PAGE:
Nevertheless, the 12 Step recovery process is ultimately only for those who are totally desperate, desperate for a new way of life, and desperate enough to stick around, even when life begins to get better. Because it always does, and when it does, it’s those who hold onto that desperation that tend to make it through, and I thank God for each of them, for I wouldn’t be here doing what I do today, even right here in this blog, if it wasn’t for them…

Peace, love, light, and joy,
Andrew Arthur Dawson

Yep, I’m Still An Alcoholic!

Many have often asked me how I know if I’m an alcoholic since so many years have gone by since the last time I ever consumed anything with alcohol in it. Some have even suggested that maybe I could handle it differently now, especially since it’s been so long (25 years now). Well, I can put all those questions to rest in light of something so silly as how I found myself consuming caffeinated beverages again in recent weeks.

I know caffeine isn’t good for me. Frankly, it makes me have incredible mood swings where I quite often do a Jekyll and Hyde transformation whenever I’ve had too much of it. Yet, every time I go through certain rough periods where everything seems to feel upside down in my life, I tend to start consuming caffeinated beverages for the slight ease and comfort they give me.

Here’s a quick statistic you may not know. Every day, about 90 percent of Americans consume caffeine in some form. More than half of the adults in the country consume 300 milligrams a day, making it America’s most popular drug. Scientists have even classified caffeine as a psychoactive drug that can alter moods and behavior, which is probably the very reason why I’ve frequently fallen back into consuming it from time to time, even when I know it’s not good for me.

My most recent battle with it started 5 weeks ago on a day where I was feeling totally unloved by my partner, where my pain levels were also high, and where loneliness was the only feeling I felt within me. On that day, I chose to go to Starbucks and order my favorite drink, one that normally had 3 shots of decaf espresso in it. But, this time I ordered two of them to be decaf and one to regular. A week later, I ordered the same drink with 2 regular shots of espresso and only 1 decaf. The week after that, I had all 3 be regular espresso in my drink. And finally, on the fourth week, I began ordering iced drinks with 4 shots of regular espresso, which is precisely when I realized how much I had fallen back into an addiction to caffeine and how much it also reminded me of the way I once consumed alcohol.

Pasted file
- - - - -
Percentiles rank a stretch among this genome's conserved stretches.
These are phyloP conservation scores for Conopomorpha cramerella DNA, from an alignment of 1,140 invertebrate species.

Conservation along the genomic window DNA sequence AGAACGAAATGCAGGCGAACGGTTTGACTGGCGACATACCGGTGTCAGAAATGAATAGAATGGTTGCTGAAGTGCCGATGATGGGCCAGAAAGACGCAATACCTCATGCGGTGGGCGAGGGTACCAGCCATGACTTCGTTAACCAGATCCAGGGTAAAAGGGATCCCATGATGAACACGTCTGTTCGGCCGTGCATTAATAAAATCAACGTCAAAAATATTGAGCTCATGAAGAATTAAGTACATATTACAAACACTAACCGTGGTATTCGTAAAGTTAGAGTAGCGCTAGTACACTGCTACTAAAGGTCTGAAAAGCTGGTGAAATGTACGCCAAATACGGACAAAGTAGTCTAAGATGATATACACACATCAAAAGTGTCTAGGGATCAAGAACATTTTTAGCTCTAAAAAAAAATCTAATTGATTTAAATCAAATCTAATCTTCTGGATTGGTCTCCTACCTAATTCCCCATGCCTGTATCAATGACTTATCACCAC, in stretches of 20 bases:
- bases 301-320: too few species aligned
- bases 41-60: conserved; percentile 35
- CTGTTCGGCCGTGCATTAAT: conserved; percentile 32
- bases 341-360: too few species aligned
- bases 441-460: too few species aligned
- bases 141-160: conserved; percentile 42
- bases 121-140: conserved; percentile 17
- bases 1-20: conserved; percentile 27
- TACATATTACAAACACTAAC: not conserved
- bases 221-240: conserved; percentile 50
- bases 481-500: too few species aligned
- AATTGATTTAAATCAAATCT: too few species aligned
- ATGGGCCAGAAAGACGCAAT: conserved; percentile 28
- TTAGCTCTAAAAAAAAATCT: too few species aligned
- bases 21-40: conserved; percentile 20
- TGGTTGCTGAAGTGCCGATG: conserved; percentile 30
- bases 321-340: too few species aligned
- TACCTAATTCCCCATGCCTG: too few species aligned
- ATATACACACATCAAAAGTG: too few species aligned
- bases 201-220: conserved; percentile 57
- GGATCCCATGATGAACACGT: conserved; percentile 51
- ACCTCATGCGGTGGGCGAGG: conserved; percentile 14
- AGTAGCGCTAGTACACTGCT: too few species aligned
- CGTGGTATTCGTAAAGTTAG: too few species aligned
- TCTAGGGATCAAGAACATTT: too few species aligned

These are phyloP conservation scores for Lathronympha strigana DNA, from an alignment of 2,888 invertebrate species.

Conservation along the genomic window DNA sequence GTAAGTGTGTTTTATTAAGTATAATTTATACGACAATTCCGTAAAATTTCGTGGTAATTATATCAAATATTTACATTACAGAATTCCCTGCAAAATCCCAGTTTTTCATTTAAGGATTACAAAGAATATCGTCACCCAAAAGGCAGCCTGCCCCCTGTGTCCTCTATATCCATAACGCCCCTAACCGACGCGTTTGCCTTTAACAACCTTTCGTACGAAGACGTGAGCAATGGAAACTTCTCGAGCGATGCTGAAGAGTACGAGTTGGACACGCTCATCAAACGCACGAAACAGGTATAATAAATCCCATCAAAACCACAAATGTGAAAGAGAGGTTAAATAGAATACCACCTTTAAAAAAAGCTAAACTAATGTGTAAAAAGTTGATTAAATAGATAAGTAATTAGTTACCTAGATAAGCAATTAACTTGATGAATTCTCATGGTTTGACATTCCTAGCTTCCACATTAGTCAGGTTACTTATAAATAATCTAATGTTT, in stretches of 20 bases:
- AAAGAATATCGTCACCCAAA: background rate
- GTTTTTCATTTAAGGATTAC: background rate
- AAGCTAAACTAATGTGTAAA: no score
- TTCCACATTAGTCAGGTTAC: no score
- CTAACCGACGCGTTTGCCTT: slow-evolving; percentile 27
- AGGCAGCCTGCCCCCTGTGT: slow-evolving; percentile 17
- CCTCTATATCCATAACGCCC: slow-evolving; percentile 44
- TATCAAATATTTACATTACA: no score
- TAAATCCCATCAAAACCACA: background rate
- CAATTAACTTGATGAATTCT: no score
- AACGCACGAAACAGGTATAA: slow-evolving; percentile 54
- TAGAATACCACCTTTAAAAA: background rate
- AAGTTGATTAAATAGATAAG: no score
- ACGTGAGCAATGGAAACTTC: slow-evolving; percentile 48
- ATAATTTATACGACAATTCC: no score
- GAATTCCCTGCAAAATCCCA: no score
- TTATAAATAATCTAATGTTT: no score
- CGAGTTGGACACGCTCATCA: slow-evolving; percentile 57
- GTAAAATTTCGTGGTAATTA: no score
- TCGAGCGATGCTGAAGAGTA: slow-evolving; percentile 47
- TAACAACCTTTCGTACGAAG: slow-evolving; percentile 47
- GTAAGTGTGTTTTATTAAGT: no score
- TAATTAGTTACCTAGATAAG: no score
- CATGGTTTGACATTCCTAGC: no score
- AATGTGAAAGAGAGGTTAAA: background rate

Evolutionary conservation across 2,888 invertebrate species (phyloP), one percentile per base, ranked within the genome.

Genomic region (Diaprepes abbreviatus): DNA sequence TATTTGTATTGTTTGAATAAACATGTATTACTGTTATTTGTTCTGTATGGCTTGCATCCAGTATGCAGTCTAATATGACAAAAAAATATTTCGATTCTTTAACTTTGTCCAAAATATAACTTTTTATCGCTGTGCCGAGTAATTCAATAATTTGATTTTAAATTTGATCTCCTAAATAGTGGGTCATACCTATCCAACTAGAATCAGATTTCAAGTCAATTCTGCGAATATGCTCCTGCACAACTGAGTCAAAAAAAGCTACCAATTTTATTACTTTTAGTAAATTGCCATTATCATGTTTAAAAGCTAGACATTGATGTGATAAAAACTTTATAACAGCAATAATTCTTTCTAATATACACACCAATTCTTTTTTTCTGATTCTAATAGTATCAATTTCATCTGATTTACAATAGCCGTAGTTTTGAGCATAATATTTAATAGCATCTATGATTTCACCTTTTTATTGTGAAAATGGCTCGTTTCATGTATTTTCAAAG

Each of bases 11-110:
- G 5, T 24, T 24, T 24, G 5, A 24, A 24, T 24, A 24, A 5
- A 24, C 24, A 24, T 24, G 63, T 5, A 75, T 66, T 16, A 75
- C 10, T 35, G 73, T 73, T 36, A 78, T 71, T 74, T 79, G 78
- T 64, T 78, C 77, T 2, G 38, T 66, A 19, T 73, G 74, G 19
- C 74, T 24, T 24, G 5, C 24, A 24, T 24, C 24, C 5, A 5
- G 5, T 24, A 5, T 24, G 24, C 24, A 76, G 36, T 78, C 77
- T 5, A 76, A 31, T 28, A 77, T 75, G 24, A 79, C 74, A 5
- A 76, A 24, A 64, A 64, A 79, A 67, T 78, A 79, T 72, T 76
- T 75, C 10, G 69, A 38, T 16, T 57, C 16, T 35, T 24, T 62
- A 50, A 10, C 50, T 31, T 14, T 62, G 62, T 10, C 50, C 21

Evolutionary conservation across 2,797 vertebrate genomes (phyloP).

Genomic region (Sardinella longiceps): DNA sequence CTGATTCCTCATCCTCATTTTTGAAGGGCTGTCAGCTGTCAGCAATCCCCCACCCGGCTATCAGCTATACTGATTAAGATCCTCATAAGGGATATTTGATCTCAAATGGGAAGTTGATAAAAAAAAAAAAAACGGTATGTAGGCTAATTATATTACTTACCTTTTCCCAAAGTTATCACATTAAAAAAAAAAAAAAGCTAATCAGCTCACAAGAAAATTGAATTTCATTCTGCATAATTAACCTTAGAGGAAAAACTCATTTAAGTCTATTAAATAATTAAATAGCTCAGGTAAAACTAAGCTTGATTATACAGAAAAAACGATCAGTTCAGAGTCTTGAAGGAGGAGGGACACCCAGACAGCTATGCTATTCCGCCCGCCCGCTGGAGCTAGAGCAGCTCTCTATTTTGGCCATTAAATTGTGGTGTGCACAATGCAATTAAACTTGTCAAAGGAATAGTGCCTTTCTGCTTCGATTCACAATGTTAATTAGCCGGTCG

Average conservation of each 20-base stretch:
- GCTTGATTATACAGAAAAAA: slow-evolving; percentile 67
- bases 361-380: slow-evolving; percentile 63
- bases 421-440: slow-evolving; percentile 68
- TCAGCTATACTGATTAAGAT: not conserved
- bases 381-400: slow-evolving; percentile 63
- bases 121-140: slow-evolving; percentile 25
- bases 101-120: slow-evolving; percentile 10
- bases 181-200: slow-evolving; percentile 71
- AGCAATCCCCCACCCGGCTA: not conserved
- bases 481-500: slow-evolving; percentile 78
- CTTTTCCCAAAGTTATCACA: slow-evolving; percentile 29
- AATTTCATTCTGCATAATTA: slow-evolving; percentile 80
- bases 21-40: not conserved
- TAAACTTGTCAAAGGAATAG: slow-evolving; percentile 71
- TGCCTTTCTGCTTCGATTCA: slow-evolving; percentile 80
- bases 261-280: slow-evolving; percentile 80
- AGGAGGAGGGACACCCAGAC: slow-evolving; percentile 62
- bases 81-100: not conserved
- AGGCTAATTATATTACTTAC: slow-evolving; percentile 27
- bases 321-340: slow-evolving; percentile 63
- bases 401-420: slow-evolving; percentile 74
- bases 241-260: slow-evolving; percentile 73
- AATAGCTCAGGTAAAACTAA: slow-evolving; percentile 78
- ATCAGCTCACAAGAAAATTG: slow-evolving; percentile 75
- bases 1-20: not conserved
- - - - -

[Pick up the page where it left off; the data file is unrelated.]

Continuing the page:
One beer to relax, became two beers, became three beers, became four beers, until it was many beers. The same became true with so many other addictions over the years as well. So, I’m actually thankful I saw how quickly I descended into addiction with caffeine because it was such a great reminder that I still have that “addiction gene” going on within me, meaning that if I drank any bit of alcohol again in my life, that same old drunk within me would return.